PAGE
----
What PA Special Elections May Mean for Midterms By Heather E. Yates
The special election in Pennsylvania’s 18th House district is the closest race yet with the Democratic challenger Conor Lamb nearly tied with Richard Saccone. Lamb is ahead in vote count by just over 600 ballots with a potential recount forthcoming. The special election was a well-timed field test for both parties ahead of November’s midterm.
During a midterm year, a special election is different from a primary. Where a primary settles an intraparty conflict, a special election in this case offers an early field-test of two things: the Democrats’ electoral strategy and Trump’s presidential coattails.
The Republicans flipped the 18th district in 2002 and it remained a solid red district until the incumbent, Tim Murphy, resigned last October. Trump won the district in 2016 by a margin of 20 points.
The district does have a Democratic history and Conor Lamb whittled down the Republican lead, which likely influenced forecasters to consider the district a tossup ahead of Tuesday’s voting.
The history of midterm elections does not offer much optimism for the Republican Party. President Trump and safe Republicans will take a tactically defensive posture for the November elections. The large voter turnout and close results in Pennsylvania suggest an energized Democratic Party, while the Doug Jones upset in Alabama contributed a great deal to the evolution of the Democratic strategy.
The first sign of evolution was on messaging. Democrats retired the referendum message and emphasized localized policy solutions as opposed to nationalizing House districts. This seems to be paying off.
The second point of evolution was mobilizing the base. Electoral strategy is about knowing the voters and one of the principal struggles parties routinely encounter is understanding the nature of their electoral base, the distinct demographics in each district, and the specific issues that need solutions in varied regions. Conor Lamb represented a more traditional conservative FDR Democrat and his candidacy played well to the Catholic working-class of the 18th district.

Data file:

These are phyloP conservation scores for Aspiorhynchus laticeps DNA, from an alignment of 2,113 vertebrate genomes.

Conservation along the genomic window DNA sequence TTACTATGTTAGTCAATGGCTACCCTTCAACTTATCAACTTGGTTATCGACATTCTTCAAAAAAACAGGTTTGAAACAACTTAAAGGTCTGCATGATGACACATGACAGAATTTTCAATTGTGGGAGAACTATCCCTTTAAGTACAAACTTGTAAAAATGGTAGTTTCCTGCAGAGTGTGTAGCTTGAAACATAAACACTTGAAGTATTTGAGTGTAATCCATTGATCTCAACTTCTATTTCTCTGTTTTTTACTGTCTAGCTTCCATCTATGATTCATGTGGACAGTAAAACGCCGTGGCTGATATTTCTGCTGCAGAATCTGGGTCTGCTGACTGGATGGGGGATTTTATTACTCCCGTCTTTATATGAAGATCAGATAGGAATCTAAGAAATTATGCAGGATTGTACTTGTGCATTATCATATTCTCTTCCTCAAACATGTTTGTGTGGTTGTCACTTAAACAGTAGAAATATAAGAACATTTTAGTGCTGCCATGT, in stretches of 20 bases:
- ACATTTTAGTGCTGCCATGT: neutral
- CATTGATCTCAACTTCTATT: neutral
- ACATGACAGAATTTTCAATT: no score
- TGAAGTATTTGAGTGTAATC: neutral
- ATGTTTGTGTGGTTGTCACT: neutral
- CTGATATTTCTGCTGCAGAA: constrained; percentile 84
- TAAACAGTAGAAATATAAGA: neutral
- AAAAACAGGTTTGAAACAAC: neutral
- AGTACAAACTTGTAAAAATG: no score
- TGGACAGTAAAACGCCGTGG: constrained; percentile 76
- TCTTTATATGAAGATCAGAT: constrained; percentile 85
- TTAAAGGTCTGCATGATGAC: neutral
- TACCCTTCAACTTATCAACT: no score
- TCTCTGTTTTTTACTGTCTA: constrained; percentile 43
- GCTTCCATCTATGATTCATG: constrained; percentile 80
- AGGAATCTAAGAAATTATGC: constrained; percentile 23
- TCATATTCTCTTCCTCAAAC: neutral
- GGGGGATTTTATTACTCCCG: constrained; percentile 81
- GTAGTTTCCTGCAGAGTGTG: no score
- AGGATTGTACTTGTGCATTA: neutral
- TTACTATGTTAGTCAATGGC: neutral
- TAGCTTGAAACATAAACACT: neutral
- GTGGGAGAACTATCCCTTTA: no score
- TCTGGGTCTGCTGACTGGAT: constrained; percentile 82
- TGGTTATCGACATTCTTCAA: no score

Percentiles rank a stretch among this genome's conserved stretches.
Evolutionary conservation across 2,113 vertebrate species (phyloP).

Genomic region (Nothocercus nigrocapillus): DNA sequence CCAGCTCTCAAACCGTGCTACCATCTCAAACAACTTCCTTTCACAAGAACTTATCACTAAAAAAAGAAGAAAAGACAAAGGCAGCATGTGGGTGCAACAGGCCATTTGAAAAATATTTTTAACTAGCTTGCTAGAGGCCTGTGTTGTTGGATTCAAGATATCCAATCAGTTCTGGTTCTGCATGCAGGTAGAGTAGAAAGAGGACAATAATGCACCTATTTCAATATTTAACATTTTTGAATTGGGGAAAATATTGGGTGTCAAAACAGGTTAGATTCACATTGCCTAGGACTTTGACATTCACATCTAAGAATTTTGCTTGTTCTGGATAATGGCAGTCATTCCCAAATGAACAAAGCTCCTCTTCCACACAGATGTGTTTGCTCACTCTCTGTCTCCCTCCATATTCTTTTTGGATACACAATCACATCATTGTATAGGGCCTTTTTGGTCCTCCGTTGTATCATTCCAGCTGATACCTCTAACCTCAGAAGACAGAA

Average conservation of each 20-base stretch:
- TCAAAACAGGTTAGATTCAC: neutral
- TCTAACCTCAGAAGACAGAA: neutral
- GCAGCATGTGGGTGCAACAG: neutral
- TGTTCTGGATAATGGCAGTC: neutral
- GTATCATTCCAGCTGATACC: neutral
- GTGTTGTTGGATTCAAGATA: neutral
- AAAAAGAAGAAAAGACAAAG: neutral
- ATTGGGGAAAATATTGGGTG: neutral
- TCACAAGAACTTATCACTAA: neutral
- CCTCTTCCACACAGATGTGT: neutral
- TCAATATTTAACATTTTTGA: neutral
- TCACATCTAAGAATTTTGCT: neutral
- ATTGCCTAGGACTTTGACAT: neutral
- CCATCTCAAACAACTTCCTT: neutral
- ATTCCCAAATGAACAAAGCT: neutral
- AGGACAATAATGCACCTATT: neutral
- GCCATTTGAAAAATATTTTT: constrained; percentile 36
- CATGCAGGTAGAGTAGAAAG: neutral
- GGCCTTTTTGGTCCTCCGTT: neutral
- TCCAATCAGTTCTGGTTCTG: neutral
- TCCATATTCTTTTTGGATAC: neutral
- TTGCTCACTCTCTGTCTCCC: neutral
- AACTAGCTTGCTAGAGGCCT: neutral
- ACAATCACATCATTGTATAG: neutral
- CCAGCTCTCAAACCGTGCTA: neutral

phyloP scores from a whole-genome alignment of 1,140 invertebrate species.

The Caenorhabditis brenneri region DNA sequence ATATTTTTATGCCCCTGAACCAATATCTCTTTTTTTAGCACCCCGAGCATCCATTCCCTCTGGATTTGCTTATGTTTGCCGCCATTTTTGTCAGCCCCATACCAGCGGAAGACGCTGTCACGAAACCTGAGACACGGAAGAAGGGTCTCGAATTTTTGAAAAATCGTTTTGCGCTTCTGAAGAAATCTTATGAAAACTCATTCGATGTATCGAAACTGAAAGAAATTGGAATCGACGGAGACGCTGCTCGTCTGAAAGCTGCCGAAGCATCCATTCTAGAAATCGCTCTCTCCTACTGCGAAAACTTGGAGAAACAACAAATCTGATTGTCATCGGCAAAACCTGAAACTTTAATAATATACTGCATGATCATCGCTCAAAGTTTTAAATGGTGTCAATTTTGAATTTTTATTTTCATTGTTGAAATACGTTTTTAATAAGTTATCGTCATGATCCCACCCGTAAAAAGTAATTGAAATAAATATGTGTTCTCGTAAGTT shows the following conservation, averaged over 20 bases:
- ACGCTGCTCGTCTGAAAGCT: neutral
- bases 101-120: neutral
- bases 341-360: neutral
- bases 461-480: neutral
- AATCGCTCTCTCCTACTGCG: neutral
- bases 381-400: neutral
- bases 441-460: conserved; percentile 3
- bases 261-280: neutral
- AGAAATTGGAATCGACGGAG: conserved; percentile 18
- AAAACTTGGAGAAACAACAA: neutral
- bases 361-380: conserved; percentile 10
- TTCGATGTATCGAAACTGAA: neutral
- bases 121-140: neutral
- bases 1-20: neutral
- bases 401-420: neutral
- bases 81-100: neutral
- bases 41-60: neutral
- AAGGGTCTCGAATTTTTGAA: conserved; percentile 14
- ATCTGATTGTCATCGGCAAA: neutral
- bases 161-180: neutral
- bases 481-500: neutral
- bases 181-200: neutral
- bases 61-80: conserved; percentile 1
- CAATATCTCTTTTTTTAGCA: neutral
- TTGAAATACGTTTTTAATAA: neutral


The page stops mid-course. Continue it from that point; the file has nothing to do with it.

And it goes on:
Richard Saccone by all accounts was a conventional Republican, but experienced difficulty getting financial traction. Lamb’s campaign both out-raised and outspent Saccone. Even so, both campaigns benefited from a hefty amount of independent spending by the campaign arms of the RNC, DNC and SuperPACs.
The special election did not draw the celebrity power that the Georgia 6th or Alabama elections attracted, but there were plenty of rank and file party leadership involved. Joe Biden stumped for Conor Lamb, and of course, Donald Trump rallied for Rick Saccone. Star power and hefty spending is no substitute for motivated voters.
Trump’s Presidential Coattails
Midterm elections for a sitting president can be particularly brutal, historical patterns show as much. Trump exudes optimism for a repeat of 2002 when Republicans picked up seats in the midterm, but others in his party are not so optimistic. George W. Bush’s average approval rating in his first term was 62 percent. Short term forces such as the 9/11 attacks likely galvanized Republican support in the 2002 midterms.
Trump’s approval rating his first year was 38 percent and about 10 points lower than previous presidents’ first year job approval. Trump may not have particularly long coattails in this midterm cycle, but there are specific districts where the President’s popularity is steadfast.
With the number of Republican retirements in Congress, new GOP candidates could potentially benefit from a coattails effect. However, in this era of extreme political polarization and negative partisanship rising, presidential coattails may present more liability than benefit for the GOP.
Trump’s bombastic personal style and rallies energize not only his supporters, but his opponents too. Yet, being in the position of the Democratic Party in the era of Donald Trump requires more than organizing in opposition of the incumbent president to achieve an electoral majority in the midterms.
Heather E. Yates (@heatheryatesphd) is Assistant Professor of Political Science at the University of Central Arkansas and the author of The Politics of Emotions, Candidates, and Choices (Palgrave).